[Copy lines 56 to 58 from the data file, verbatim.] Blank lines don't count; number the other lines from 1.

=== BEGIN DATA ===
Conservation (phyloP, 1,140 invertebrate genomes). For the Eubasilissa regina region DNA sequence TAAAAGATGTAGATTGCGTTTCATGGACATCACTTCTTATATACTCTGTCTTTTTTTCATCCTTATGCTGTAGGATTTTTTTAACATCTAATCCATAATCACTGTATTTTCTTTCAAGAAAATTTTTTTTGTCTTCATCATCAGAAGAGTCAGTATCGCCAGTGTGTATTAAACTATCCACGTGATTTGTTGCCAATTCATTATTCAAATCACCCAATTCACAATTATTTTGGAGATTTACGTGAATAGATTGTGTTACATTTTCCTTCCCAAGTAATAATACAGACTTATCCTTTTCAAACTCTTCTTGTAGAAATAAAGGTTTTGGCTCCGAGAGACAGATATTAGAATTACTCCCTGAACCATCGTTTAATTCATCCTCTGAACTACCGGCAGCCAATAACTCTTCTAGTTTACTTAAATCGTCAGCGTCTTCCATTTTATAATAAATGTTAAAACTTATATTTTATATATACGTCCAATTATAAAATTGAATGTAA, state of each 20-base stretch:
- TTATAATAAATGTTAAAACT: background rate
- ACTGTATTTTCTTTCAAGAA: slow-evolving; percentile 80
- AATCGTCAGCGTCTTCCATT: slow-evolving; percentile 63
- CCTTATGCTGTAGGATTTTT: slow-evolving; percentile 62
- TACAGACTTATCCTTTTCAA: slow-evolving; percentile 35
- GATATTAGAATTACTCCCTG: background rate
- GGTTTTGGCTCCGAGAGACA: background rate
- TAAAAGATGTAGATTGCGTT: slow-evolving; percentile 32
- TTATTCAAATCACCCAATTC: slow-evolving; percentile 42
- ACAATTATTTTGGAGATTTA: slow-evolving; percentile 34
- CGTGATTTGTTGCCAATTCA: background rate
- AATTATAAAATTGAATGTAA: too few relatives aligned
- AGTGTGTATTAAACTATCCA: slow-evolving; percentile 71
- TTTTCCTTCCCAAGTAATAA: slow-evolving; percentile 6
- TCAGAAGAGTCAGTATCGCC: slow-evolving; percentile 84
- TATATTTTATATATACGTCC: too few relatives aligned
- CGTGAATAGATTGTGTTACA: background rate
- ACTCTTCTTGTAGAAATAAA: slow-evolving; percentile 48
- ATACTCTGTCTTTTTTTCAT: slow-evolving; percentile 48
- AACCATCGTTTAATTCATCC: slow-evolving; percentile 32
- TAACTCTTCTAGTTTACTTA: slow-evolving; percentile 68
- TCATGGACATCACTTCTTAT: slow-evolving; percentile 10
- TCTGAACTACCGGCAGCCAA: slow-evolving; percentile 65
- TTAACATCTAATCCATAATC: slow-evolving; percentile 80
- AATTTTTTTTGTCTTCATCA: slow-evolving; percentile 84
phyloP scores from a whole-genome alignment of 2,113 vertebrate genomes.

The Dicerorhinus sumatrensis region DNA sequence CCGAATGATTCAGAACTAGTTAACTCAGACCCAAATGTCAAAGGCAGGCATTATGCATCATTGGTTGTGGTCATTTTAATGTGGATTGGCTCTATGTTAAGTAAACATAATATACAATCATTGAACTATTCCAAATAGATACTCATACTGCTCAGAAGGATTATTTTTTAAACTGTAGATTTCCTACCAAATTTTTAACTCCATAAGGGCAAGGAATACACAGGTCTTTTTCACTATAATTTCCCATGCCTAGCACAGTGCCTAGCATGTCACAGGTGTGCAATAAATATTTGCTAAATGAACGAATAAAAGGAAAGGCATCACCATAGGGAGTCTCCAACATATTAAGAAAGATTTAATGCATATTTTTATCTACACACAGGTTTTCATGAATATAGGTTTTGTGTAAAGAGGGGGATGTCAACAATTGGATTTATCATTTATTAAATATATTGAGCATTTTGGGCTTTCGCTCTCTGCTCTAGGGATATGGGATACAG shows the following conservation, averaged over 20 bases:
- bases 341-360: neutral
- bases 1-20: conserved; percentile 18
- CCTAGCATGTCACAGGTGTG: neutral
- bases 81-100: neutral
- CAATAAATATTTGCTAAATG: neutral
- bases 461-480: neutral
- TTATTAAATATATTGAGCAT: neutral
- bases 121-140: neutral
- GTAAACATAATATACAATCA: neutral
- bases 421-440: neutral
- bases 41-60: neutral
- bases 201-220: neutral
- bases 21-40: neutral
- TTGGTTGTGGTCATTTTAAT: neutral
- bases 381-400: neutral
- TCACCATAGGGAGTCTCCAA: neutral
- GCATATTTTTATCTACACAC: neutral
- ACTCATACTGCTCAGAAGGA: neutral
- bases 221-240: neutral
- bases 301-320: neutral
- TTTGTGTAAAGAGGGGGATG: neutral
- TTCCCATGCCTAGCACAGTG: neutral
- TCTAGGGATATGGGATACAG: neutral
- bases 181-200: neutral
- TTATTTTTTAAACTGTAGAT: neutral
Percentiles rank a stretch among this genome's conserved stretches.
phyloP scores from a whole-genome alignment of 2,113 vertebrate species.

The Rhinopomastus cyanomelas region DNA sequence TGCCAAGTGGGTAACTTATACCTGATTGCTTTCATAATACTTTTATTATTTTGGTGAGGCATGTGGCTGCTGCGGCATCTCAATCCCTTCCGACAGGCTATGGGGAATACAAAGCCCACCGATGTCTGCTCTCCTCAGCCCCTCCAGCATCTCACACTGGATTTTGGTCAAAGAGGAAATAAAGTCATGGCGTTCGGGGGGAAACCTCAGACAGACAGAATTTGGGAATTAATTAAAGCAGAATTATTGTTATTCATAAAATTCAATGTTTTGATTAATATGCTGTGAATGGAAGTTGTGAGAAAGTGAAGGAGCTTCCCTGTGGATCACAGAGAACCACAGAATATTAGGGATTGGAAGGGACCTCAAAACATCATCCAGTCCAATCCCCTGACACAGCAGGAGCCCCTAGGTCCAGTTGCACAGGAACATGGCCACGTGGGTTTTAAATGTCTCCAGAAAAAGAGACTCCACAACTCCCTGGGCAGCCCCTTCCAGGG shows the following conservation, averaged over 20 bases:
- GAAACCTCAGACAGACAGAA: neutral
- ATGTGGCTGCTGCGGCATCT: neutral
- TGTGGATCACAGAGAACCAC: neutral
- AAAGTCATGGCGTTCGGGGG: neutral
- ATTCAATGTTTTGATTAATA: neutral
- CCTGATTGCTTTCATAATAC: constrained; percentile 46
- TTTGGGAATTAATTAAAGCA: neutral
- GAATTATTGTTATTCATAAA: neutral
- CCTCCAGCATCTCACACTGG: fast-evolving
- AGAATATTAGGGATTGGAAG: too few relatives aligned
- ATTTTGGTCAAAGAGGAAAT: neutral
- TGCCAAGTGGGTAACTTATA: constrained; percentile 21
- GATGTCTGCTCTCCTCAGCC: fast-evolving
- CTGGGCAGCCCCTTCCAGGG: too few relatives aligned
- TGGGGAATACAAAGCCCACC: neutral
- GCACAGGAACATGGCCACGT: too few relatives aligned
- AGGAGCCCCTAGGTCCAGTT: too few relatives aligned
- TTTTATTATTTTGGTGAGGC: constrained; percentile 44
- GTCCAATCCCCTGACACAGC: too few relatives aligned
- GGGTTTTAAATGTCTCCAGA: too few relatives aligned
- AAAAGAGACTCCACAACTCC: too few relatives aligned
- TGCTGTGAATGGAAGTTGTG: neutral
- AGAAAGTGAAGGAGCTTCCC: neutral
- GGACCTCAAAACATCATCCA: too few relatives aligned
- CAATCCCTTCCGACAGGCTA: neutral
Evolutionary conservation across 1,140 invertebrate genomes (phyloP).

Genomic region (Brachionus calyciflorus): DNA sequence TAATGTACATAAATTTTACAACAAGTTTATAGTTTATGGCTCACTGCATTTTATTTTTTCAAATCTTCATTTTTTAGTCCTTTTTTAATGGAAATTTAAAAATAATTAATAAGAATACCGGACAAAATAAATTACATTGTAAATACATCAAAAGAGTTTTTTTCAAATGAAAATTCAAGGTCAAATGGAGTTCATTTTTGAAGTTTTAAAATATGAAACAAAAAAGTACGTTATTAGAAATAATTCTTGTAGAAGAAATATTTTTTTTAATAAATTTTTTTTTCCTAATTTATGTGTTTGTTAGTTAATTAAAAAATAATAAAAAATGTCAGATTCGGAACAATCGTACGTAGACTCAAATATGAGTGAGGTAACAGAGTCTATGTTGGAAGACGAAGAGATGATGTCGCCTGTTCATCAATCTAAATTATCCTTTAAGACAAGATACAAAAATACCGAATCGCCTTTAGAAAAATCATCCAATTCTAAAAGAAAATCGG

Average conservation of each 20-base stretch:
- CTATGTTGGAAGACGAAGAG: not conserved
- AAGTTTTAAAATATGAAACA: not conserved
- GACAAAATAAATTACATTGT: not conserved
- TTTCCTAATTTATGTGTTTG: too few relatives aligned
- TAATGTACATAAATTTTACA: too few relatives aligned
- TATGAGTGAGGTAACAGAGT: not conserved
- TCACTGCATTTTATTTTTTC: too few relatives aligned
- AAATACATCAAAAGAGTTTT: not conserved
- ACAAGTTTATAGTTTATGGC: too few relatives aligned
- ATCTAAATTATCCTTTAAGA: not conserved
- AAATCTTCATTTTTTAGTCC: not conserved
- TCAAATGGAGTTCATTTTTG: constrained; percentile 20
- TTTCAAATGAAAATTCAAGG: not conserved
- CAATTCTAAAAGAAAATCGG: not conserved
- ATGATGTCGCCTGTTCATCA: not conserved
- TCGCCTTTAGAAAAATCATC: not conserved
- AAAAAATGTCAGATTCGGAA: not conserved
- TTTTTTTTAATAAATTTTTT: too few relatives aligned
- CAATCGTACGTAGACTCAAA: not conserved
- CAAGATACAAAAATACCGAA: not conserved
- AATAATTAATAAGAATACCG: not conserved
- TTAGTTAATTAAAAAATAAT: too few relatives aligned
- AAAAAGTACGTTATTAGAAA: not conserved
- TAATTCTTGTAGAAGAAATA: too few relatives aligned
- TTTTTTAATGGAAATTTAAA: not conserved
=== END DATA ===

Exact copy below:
The Rhinopomastus cyanomelas region DNA sequence TGCCAAGTGGGTAACTTATACCTGATTGCTTTCATAATACTTTTATTATTTTGGTGAGGCATGTGGCTGCTGCGGCATCTCAATCCCTTCCGACAGGCTATGGGGAATACAAAGCCCACCGATGTCTGCTCTCCTCAGCCCCTCCAGCATCTCACACTGGATTTTGGTCAAAGAGGAAATAAAGTCATGGCGTTCGGGGGGAAACCTCAGACAGACAGAATTTGGGAATTAATTAAAGCAGAATTATTGTTATTCATAAAATTCAATGTTTTGATTAATATGCTGTGAATGGAAGTTGTGAGAAAGTGAAGGAGCTTCCCTGTGGATCACAGAGAACCACAGAATATTAGGGATTGGAAGGGACCTCAAAACATCATCCAGTCCAATCCCCTGACACAGCAGGAGCCCCTAGGTCCAGTTGCACAGGAACATGGCCACGTGGGTTTTAAATGTCTCCAGAAAAAGAGACTCCACAACTCCCTGGGCAGCCCCTTCCAGGG shows the following conservation, averaged over 20 bases:
- GAAACCTCAGACAGACAGAA: neutral
- ATGTGGCTGCTGCGGCATCT: neutral